Sabic confirms the production of circular polymers in Europe at the end of 2022

Sabic confirms the production of circular polymers in Europe at the end of 2022

It is on its European site of Geleen in the Netherlands where it invited in preview the French press that Sabic has confirmed the start-up at the end of this year of its chemical recycling plantbuilt in partnership with Plastic Energy [1]. This will produce circular polymers accredited under the International Sustainability and Carbon Certification Plus (ISCC) program, from used plastic which, without any other solution, would have been incinerated.

Pilot realization for Origins

These new polymers – food contact grade – resulting from its “advanced recycling” process, to use Sabic’s expression, were used as a world premiere by Origins, a brand of the Estée Lauder group, for the manufacture of the his worldwide best-seller, Clear Improvement Active Charcoal Mask.

The tube was made from polyethylene-PE and the cap from polypropylene-PP, both from Sabic’s certified circular technology. Launched last year, this development, operated with Albéa, meets the objectives of The Estée Lauder Companies in terms of sustainable packaging, with in particular the increase in the quantity of post-consumer recycled (PCR) materials. The strategic partnership will reinforce Origins’ commitment to converting at least 80% (by weight) of its packaging into recyclable, refillable, reusable, recycled or recoverable solutions by 2023. Origins’ long-term goal Natural Resources is to convert all of its mask tubes to recycled plastic by 2023.” Through the use of this innovative technology, Origins, The Estée Lauder Companies, Sabic and Albéa are accelerating the pace of development needed across the value chain to drive a circular plastic economy. “says the Saudi chemist.

The future is chemical recycling

On the Dutch site, Sabic has a circular plastics pilot unit in operation for two years already and an R&D laboratory to validate its customers’ developments. Other brands in the cosmetics sector should use these circular plastics for their future packaging. L’Occitane en Provence has just unveiled a new range of tubes made from ” of recycled content containing Plastic Energy’s Tacoil “.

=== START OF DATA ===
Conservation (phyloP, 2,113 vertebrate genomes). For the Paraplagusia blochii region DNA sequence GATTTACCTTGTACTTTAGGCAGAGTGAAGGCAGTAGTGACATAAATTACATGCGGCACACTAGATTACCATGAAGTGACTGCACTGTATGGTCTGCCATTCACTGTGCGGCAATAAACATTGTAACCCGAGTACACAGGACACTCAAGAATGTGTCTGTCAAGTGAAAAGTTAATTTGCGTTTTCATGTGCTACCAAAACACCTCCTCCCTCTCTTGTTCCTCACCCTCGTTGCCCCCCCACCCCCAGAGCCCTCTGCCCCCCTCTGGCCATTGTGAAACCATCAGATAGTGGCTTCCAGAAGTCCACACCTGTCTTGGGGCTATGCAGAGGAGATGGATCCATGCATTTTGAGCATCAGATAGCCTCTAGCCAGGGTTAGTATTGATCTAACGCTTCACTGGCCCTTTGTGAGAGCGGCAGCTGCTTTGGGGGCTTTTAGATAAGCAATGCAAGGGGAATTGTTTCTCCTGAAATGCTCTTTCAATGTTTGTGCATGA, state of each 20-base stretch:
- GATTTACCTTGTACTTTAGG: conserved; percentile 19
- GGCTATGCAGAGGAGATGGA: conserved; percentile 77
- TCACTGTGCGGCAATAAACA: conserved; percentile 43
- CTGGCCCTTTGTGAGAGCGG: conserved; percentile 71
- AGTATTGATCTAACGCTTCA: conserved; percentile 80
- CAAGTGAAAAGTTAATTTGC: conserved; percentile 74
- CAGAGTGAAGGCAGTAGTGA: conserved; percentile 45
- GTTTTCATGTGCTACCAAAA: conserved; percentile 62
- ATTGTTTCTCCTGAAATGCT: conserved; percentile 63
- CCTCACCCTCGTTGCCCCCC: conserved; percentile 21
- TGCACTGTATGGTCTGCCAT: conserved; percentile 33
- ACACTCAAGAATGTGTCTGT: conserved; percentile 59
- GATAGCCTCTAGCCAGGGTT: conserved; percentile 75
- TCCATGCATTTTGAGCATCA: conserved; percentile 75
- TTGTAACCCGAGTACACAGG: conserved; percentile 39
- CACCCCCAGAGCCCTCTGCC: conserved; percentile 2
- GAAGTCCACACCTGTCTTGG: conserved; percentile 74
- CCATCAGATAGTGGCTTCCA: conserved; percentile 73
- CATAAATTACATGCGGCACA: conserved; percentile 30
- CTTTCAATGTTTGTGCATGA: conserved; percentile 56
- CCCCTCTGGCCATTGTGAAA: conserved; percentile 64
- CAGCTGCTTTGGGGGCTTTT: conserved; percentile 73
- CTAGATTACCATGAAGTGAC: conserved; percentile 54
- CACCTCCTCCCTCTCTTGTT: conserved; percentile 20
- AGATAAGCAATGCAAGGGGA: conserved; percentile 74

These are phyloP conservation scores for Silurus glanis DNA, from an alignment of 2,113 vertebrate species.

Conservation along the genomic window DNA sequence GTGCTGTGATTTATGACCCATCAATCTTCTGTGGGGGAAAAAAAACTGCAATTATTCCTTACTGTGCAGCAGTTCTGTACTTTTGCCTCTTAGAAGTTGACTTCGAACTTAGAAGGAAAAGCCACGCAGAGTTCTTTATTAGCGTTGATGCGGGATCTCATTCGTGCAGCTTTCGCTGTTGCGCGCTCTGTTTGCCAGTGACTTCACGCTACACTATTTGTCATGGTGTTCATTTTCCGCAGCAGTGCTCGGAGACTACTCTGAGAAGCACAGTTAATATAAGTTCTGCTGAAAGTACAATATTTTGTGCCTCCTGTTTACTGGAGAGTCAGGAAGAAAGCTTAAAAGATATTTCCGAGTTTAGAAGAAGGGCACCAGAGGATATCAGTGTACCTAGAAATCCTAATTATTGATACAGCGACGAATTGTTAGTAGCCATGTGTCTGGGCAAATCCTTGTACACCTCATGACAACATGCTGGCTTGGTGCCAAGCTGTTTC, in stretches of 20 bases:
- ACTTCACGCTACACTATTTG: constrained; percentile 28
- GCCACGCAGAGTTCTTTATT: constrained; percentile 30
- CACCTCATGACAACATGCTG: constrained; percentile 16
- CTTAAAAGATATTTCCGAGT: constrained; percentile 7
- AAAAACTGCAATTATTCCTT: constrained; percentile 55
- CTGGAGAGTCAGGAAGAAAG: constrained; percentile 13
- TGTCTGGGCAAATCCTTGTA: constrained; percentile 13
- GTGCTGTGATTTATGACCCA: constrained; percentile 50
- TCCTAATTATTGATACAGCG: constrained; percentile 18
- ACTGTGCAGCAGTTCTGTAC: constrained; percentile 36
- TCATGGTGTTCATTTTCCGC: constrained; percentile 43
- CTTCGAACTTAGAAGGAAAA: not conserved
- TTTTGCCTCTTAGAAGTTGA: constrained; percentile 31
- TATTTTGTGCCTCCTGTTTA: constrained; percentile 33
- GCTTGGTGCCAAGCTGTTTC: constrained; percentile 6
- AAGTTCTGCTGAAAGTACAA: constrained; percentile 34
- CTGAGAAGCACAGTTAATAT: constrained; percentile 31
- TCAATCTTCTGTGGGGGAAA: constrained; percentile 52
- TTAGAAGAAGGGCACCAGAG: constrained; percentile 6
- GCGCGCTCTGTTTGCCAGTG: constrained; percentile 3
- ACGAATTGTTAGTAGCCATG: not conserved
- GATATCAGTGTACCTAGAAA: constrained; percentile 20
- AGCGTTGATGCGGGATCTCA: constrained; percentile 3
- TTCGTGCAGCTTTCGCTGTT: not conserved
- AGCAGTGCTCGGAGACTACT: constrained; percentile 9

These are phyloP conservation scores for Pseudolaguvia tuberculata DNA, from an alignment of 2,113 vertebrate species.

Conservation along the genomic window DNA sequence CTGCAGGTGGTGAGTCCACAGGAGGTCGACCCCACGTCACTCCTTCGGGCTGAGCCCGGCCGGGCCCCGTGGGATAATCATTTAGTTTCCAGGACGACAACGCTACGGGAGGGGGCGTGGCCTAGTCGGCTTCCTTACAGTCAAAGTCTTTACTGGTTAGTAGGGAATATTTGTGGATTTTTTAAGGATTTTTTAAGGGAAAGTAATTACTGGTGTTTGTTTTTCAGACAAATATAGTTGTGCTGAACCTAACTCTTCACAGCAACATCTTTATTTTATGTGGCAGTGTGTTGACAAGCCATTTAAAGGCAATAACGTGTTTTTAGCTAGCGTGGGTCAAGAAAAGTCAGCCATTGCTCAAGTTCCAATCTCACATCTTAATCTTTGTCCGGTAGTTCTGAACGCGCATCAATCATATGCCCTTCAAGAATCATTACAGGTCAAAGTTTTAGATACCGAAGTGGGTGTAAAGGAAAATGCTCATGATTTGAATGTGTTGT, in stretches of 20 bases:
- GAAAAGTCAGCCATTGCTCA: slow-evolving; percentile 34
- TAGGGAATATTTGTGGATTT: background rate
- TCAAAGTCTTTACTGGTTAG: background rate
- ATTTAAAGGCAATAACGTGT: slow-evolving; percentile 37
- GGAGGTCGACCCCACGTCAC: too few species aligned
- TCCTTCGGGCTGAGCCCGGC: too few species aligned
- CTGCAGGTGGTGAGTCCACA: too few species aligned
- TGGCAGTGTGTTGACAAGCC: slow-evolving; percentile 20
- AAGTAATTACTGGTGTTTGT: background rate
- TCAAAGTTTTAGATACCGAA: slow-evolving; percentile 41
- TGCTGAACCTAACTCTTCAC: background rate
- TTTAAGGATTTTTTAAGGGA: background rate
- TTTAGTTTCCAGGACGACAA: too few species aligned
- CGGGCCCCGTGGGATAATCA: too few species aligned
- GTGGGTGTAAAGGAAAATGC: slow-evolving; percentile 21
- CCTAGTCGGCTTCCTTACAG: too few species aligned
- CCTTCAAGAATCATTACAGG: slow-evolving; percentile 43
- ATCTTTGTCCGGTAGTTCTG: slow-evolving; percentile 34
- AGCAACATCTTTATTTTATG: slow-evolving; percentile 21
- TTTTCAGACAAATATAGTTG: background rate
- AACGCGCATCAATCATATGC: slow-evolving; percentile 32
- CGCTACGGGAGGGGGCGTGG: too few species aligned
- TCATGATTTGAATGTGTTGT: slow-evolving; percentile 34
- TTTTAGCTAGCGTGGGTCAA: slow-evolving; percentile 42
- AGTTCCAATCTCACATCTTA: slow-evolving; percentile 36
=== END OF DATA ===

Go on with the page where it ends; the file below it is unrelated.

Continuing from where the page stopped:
Tacoil production is also carried out in Geleen, where the production cycle will be divided into three units. After dissolution, used plastics, mainly from Benelux, will be depolymerized by Plastic Energy using a thermal anaerobic conversion process at 600°C, with a processing capacity of 20,000 tonnes.

This process breaks the polymer molecules in two, one part transformed into gas to supply the plant, the other sent to the Pyrolysis purification unit from which the recycled oil obtained (Tacoil) is then sent to the Sabic steam cracker which uses it to produce circular polymers from its Trucircle portfolio. Based on existing streams and when they have been well sorted upstream, pyrolysis has a yield of around 70-80%, reports Sabic.

To those who doubt the quality of polymers from chemical recycling, Sabic replies that its process “ always relies on a good sorting system before converting used plastic into a high-quality raw material “. It can be used to recycle a mixture of polyethylene (PE), polypropylene (PP), polystyrene (PS), including for example cosmetic packaging and multilayer packaging.

Reduced carbon footprint

Sabic uses “a mass balance accounting system to trace the flow of materials along a complex supply chain, from raw material to final product, following predefined and transparent rules. These rules then define the quantity of product that can be classified as circular”. According to the chemist, the process also saves CO2. ” Each tonne of certified circular polymer produced from recycled mixed used plastic (rich in polyolefins) diverted from incineration with energy recovery can avoid around two tonnes of CO2 emissions, throughout the production process “says Sabic.

The company conducted a life cycle analysis (LCA) [2] whose results indicate up to 2 kg of reduction in the greenhouse gas footprint per kilogram of PE or PP resin on the basis of energy recovery from used plastics.

For its part, Plastic Energy, which already operates chemical recycling in Spain in Seville, is continuing its development on this site with TotalEnergies and aims to commission a plant capable of processing 33,000 tonnes of post-consumer plastic waste by early 2025. In France, the company announces with this same partner the opening of a 15,000 tonne plant on the Grandpuits site for 2023, and with ExxonMobil, the construction of a 25,000 tonne plant on the Gravenchon petrochemical site.

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